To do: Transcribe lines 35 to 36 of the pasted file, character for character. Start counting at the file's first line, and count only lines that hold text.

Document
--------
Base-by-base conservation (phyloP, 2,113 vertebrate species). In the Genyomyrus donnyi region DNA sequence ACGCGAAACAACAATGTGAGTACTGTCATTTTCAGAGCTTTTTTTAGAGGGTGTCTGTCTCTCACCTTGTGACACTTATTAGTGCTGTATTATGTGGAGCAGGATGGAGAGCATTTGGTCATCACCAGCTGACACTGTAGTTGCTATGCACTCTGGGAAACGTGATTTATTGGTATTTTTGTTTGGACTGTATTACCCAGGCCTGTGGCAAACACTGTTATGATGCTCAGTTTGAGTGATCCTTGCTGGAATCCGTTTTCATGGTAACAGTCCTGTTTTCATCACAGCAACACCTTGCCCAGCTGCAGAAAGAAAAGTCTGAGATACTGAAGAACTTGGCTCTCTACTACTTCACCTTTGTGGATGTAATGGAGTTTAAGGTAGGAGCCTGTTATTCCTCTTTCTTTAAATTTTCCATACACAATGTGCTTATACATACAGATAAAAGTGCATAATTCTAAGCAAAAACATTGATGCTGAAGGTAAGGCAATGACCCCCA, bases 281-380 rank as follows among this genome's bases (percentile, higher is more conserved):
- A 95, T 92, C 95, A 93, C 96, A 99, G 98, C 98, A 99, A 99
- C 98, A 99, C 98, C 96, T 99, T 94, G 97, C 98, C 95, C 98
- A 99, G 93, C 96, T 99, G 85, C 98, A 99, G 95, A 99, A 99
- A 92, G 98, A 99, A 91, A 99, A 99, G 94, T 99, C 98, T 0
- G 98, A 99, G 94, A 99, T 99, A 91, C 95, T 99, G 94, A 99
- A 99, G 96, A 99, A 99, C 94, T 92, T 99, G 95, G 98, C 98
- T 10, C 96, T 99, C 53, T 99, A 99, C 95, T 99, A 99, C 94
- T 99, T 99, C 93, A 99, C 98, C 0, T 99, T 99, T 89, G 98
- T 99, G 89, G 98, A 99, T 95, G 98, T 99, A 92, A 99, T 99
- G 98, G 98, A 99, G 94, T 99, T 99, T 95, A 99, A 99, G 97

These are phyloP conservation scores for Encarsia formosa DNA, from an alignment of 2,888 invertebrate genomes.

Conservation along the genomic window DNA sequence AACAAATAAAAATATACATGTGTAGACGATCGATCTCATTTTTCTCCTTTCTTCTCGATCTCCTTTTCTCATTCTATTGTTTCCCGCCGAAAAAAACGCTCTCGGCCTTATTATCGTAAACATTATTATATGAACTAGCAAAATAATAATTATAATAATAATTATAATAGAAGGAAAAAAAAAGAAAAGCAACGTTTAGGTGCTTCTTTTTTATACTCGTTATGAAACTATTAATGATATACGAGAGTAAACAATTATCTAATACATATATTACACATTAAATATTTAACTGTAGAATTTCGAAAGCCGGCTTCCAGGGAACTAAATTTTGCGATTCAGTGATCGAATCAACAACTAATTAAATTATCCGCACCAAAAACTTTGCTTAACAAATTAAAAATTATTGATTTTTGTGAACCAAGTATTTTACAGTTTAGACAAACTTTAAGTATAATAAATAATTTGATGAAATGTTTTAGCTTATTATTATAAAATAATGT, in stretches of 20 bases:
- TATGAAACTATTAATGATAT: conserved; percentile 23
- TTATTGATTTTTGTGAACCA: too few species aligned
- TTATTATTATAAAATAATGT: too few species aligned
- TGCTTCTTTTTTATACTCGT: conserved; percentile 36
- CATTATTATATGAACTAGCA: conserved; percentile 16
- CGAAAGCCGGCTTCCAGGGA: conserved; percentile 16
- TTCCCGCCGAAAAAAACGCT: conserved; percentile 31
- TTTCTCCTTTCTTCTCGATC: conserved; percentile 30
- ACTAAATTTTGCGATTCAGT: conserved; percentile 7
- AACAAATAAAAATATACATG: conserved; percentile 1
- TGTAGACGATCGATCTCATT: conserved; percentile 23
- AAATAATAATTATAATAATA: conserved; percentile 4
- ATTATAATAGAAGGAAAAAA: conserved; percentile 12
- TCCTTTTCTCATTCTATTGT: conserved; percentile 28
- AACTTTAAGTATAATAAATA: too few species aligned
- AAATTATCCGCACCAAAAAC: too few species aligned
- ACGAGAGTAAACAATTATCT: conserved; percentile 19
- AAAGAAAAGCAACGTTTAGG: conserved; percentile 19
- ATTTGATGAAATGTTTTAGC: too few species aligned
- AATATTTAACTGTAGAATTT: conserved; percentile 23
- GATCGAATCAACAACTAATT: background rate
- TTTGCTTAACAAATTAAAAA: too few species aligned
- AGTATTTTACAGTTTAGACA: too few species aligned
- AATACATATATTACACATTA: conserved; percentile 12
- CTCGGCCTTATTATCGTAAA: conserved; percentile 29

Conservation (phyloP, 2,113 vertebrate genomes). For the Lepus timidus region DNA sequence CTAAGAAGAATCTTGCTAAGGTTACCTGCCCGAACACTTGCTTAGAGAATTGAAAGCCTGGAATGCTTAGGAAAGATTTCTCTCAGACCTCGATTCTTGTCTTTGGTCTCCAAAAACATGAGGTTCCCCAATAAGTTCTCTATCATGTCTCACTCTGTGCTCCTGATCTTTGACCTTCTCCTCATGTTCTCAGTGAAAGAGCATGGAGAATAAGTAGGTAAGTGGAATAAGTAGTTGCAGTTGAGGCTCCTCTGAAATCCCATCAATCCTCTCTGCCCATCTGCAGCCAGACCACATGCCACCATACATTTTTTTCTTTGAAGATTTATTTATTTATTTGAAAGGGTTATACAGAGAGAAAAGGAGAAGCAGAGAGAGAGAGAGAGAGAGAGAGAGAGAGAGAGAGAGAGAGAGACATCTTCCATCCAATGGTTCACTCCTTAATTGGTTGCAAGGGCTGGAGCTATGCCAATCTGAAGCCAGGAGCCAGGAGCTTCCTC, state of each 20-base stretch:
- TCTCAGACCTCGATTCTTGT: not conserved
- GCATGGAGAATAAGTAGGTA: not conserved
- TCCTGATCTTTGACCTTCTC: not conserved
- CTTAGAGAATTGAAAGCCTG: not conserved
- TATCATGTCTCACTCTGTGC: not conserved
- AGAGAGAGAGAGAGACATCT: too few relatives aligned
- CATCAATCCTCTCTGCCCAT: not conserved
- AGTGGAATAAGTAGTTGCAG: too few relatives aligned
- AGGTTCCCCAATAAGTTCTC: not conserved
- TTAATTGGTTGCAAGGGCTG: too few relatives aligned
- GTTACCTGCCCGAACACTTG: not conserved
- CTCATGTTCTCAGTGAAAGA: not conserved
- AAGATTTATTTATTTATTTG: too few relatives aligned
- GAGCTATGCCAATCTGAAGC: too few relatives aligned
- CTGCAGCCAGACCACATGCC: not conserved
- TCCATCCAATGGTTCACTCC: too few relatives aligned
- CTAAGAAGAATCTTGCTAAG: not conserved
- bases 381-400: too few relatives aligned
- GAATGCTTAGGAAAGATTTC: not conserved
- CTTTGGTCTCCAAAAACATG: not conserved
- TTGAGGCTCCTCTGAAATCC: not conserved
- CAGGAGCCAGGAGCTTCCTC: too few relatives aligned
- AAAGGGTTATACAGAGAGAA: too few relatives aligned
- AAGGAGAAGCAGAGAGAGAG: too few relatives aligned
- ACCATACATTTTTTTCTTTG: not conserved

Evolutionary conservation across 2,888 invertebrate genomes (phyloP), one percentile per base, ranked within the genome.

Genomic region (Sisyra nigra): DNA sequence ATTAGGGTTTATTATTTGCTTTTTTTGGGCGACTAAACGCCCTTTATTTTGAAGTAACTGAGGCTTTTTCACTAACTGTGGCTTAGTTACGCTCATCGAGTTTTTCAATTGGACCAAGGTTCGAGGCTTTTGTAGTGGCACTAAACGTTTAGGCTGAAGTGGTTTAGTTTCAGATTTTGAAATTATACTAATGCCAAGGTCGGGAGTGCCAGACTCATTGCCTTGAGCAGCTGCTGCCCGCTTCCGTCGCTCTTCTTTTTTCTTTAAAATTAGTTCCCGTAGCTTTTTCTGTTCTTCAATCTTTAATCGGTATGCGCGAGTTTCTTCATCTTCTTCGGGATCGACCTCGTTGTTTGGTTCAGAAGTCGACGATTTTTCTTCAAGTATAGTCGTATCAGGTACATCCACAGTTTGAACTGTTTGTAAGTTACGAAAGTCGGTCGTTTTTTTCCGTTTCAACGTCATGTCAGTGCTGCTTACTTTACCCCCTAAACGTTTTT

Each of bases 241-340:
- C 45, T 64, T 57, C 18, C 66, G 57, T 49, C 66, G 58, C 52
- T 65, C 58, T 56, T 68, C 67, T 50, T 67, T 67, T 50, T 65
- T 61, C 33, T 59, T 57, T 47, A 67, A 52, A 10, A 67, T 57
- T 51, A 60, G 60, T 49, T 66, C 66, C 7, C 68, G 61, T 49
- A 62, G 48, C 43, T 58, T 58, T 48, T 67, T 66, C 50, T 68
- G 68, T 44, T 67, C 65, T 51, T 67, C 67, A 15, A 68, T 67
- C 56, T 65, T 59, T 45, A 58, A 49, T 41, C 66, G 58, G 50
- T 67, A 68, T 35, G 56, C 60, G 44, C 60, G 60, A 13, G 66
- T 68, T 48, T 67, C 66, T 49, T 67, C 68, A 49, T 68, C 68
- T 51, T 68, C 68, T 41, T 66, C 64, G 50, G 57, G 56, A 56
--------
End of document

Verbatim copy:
- TTTGCTTAACAAATTAAAAA: too few species aligned
- AGTATTTTACAGTTTAGACA: too few species aligned